Often when he draws, Ted Jordan finds himself standing at the junction of the Muskingum and Licking Rivers in his boyhood home of Zanesville, Ohio.

It was here that runaway slaves from the South escaped into tunnels of the Underground Railroad that led to the basements of the grand old houses lining the riverbanks.  And it was descendants of those courageous people, Jordan’s friends and neighbors, who helped shape his life and his art.  As he draws, images and experiences flicker through his mind: Eighth grade dances where his friends taught him the joy of line dancing.  The artistic flair of women heading for church in their broad brimmed hats festooned with flowers, bows and feathers.   The weathered face of a yard worker who would look up from his weeding and say, “Keep your eye on the Lord always.  It’s a beautiful day.”

Along with the happy images come the difficult ones.  In the winter of 1959 those same two rivers that brought their ancestors to safety swept through the black neighborhood spilling into the old Victorian clapboard houses, forcing families to flee by boat with only a few clothes, blankets and pillows.  Through it all the people kept their faith and resurrected their neighborhood that spring. 

So when Hurricane Katrina struck New Orleans in 2005, Ted remembered the Zanesville flood of 46 years earlier.  As he watched Katrina’s victims’ struggles against the rising waters­­ — the family stranded on the roof of their flooded homes, the boy clinging to a tree, the rescue team in the rowboat — he was moved to create a series of drawings depicting survivors and victims of the flood.  Tribute is the result. 

Jordan earned a BFA in Painting and Printmaking from Miami University of Ohio and an MA and MFA in Painting and Printmaking from the University of Iowa.  In 1972, he headed to New York City where he lived in a SoHo loft and worked as a painter.  At the same time he took to the stage as a performance artist in the then-burgeoning Conceptual Art Movement and as a member of two Off-Broadway theatrical companies.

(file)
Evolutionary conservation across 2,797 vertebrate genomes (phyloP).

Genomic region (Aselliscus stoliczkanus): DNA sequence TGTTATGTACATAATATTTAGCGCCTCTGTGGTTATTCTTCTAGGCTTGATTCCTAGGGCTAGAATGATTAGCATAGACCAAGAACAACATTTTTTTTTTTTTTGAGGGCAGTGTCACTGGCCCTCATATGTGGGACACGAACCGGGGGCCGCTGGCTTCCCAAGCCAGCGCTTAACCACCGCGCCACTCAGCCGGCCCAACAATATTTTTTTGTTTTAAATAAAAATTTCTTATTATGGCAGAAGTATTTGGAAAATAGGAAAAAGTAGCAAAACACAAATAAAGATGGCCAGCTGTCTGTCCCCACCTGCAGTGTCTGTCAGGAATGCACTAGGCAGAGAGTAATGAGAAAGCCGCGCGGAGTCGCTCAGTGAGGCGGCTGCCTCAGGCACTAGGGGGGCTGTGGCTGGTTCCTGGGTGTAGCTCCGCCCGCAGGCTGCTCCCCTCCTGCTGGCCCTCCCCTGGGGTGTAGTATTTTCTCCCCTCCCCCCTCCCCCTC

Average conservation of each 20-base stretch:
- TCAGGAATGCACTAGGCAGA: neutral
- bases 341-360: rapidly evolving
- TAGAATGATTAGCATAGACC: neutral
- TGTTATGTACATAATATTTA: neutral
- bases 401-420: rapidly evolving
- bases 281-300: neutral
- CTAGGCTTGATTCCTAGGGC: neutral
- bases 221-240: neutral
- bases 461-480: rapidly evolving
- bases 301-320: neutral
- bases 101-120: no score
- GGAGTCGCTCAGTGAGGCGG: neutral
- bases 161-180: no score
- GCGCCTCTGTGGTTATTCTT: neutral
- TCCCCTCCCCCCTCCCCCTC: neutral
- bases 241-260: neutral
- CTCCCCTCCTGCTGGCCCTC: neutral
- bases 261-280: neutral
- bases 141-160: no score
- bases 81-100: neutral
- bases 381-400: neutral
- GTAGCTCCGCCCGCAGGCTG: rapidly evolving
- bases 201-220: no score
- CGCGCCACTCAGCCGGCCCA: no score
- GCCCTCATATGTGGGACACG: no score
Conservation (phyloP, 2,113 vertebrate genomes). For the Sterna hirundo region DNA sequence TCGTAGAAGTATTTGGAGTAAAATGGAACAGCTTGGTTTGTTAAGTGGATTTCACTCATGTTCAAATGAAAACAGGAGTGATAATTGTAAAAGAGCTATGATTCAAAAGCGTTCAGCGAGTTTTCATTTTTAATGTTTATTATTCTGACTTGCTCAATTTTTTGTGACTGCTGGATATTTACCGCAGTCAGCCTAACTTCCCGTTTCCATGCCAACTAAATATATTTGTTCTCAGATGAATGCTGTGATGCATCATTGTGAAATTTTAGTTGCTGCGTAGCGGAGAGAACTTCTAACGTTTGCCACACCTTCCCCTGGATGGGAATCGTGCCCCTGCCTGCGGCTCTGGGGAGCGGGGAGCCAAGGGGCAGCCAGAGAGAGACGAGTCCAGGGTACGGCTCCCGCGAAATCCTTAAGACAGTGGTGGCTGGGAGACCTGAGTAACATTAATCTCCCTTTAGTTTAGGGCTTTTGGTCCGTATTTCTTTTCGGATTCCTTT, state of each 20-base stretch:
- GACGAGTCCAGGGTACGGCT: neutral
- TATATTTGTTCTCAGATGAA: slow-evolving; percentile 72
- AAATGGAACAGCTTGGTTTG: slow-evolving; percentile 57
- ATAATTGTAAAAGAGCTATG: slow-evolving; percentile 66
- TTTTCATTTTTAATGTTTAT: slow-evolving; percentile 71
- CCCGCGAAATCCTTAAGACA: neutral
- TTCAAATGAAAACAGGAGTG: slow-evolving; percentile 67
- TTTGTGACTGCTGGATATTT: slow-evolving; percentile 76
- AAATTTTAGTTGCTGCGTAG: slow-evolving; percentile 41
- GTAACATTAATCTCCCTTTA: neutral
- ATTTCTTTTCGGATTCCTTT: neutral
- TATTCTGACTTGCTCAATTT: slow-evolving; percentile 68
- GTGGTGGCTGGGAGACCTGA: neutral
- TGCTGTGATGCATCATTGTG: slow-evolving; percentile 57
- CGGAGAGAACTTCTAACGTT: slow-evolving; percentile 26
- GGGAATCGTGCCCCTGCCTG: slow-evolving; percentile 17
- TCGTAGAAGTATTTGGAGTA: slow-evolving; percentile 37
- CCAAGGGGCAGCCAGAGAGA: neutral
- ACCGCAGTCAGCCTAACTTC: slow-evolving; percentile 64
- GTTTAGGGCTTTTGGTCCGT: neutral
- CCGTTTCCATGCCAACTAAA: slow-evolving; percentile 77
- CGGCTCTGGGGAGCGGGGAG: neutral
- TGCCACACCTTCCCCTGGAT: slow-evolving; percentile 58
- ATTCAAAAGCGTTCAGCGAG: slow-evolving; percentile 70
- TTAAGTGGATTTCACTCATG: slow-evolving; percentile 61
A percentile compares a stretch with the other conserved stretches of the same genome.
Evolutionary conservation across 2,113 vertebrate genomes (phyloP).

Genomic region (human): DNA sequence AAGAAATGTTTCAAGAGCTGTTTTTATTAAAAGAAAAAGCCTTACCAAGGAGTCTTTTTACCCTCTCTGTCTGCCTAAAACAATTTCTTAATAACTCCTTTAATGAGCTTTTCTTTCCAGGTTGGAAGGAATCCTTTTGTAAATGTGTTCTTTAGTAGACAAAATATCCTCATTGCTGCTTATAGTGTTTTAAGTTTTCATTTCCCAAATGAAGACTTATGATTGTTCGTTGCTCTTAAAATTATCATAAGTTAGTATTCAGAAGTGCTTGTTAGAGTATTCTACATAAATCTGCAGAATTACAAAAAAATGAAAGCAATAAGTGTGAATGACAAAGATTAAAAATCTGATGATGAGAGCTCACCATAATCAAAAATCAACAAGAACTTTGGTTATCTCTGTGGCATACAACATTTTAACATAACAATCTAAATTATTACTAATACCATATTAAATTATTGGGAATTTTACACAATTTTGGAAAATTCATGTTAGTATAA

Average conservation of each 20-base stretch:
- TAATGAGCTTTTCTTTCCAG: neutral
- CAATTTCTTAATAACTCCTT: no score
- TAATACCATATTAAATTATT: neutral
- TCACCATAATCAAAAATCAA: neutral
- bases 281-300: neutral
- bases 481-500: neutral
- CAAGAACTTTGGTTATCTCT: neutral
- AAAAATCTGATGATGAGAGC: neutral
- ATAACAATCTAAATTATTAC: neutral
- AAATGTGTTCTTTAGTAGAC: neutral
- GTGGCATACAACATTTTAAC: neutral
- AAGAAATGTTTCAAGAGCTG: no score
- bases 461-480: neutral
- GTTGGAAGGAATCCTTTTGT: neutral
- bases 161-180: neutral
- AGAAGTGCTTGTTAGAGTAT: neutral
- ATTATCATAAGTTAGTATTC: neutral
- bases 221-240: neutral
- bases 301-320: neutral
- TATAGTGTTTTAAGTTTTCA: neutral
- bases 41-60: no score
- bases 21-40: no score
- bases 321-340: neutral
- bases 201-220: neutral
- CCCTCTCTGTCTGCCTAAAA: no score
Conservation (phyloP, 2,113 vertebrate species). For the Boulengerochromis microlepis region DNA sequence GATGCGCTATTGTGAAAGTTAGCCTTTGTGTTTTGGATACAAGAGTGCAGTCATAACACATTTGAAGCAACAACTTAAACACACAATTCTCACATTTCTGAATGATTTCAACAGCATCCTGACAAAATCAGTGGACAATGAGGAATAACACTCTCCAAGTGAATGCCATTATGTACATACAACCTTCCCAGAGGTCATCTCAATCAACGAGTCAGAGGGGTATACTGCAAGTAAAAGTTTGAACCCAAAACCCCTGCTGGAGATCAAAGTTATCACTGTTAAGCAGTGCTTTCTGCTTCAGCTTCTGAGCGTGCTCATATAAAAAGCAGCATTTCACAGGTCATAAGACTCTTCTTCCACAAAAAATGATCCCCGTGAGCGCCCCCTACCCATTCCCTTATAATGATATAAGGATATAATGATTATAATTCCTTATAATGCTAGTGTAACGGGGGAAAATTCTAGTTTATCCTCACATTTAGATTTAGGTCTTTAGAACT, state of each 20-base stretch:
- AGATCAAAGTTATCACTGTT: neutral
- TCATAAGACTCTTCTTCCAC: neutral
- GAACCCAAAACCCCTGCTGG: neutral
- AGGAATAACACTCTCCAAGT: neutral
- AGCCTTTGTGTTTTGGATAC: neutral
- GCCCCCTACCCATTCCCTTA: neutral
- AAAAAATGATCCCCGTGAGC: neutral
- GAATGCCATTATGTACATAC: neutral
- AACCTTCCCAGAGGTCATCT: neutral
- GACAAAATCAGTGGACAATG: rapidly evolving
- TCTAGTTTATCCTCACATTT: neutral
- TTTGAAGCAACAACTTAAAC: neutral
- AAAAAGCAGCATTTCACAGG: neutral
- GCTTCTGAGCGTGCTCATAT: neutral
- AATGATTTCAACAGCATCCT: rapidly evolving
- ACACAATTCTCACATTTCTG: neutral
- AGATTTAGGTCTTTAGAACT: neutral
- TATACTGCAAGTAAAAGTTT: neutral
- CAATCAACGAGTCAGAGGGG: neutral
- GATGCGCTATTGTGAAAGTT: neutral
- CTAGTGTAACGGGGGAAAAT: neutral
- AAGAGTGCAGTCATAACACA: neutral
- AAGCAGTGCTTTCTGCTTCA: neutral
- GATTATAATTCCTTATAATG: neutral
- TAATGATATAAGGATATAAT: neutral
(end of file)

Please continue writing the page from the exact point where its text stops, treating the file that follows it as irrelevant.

When the NY art scene shifted into a Warholian Superstar syndrome, Jordan decamped to Lake Erie College for Women where he taught painting, drawing and Modern Art history.  Then in 1974, his life and interest in art took a dramatic turn when he became a designer at American Greetings Corp.  in Cleveland.

He soon realized he loved creating greeting cards and he wanted to work for “The Very Best.”  Five years later Hallmark Cards offered him that opportunity and he moved to Kansas City.  By 1986 he had won promotion to “Master Stylist,” the highest level an artist can achieve.   Shortly afterwards, he added another distinction to his resume, Design Director of Hallmark’s Everyday Card line and eventually became Studio Manager for four different groups. Jordan’s memories of Zanesville would inspire him to launch Hallmark Cards’ successful Mahogany card line which celebrates African-Americans and the black experience. 

In 2002, he retired from Hallmark and moved to Hilton Head Island where he teaches at the Art League of Hilton Head’s Academy.   With his Hallmark Mahogany card line and now Tribute he celebrates the spirituality and passion for living of the African-American community.

Ted Jordan’s exhibit Tribute is on display through December 5th at the Art League Gallery of Hilton Head in Pineland Station. For more information, contact 843-681-5060 or www.artleaguehhi.org